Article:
Friday, July 20, 2012

Decision By Anecdote

A legislator representing Raleigh was guilty recently of what a friend of mine calls "decision by anecdote" when he called into question the well-proven fact that roadside billboards cause much harm, not just in terms of blight but soil erosion and water quality.

For him, his position rested solely on the premise that his favorite restaurant chain is one of a of a handful of corporations keeping this obsolete form of advertising on life support.

His comment illustrates a condition all too common in representative bodies of any size including boards of directors: a failure understand or grasp context.

This condition becomes especially damaging when the board or committee is so large (experts believe that 7-11 is optimal) that meetings primarily consist of a series of isolated comments with little or no opportunity for anyone to ask questions or get clarification or to consider context.

The problem is then compounded by impatient list-checkers irritated by discussion or worse, and this is especially true in legislatures today, by members who don't read, study or recall background materials and rely instead on "who's asking," "who's making the motion," or merely a glance around the room to read the eyes or body language of friends and associates or worse a pre-arranged cabal or powerful self-interest.

These are all good reasons for small and extremely diverse governance boards.  If a board is too large, the more vulnerable it is to manipulation.  If it is too small it is vulnerable to corruption.

Context is the ability or propensity to process the present and future by looking back at the past, back through data and research to gather a complete picture, back to a blueprint, back to the unintended consequences of past actions, back to scans of strengths, weakness, advantages and threats, back to strategic plans and intent.

Lack of context at best leads to a tragic failure to see or anticipate repercussions and at worst it fosters corruption, abuse of authority and unethical behavior.

Context is one of the 34 basic talents (natural way of thinking, feeling and behaving) distilled by a group of scientists assembled in 1998 by the late Dr. Donald O. Clifton with whom I had the honor of working in the late 1980s.

These 34 talents were initially distilled from a database of 100,000 individuals, including me, that studies showed had traits that were most suitable for various occupations.  Clifton’s process has proven itself now with over 10 million participants.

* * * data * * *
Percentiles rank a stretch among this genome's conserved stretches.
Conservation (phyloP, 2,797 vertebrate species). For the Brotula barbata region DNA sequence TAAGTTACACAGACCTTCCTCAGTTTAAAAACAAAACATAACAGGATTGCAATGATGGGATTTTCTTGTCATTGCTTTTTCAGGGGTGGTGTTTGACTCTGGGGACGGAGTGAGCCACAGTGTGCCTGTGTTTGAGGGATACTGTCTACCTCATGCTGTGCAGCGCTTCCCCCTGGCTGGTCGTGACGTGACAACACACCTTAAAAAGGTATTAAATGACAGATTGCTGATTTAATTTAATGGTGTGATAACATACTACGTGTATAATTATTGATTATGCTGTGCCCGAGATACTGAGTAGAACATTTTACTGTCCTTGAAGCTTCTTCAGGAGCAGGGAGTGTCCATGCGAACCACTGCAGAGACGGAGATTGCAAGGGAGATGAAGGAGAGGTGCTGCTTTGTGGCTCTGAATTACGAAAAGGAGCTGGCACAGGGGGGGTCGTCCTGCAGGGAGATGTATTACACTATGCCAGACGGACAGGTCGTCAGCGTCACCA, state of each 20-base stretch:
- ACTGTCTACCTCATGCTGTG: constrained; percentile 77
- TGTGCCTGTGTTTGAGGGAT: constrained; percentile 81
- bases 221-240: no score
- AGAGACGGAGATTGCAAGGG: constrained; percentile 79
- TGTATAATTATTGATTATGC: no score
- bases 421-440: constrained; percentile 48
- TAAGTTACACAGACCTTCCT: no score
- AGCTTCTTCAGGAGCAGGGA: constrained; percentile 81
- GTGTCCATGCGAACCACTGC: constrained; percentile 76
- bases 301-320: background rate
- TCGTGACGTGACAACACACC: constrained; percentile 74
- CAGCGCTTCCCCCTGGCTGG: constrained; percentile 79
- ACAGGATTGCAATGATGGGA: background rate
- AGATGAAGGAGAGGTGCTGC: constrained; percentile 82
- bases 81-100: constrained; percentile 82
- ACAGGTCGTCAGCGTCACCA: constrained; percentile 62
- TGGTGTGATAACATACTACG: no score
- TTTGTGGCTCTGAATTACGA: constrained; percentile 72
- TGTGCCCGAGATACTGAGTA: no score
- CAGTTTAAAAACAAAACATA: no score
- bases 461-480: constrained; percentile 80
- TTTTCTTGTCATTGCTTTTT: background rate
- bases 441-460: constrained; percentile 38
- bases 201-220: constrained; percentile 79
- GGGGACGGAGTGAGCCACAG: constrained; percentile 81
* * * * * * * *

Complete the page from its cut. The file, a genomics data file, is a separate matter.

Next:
Longitudinal studies conducted over a 23 year period, in part by researchers at the University of Wisconsin-Madison, have shown that a propensity for traits such as these manifest as young as age 3 and change little if at all by age 26.

Scientists have shown that if an individuals has a propensity for context or any of the other 34 talents it will become a strength when fueled with knowledge, skill and practice.  If it hasn't manifest in a person's makeup by the time he or she is 14-16 years old, education professionals have learned that it probably never will.

The ability to make decisions based on context rather than anecdotes or opinions should, in my opinion, be a prerequisite for running for or holding elected office or holding a seat on a governing board at any level.  It should also be an indispensible attribute of anyone given the responsibility of chief executive officer for an organization.

In fact, without talents for seeing things in context and strategic thinking, those having other talents found in chief executives, such as command or achievement or activation, often become bullies.

Especially in politics, with its propensity to make things personal rather than logical, lack of context leads to decisions informed by little more than the push and shove of strong, anecdotal opinions, fueled by lobbyists and special interests.

Lack of context is how otherwise intelligent and well-meaning individuals become the pawns of powerful special interests, partisanship and demagoguery.

Unfortunately context appears to be a talent held by only 7% of the population.  If a representative body is lucky, it has at least one individual with this gift, to whom it can turn when in danger of decision by anecdote.

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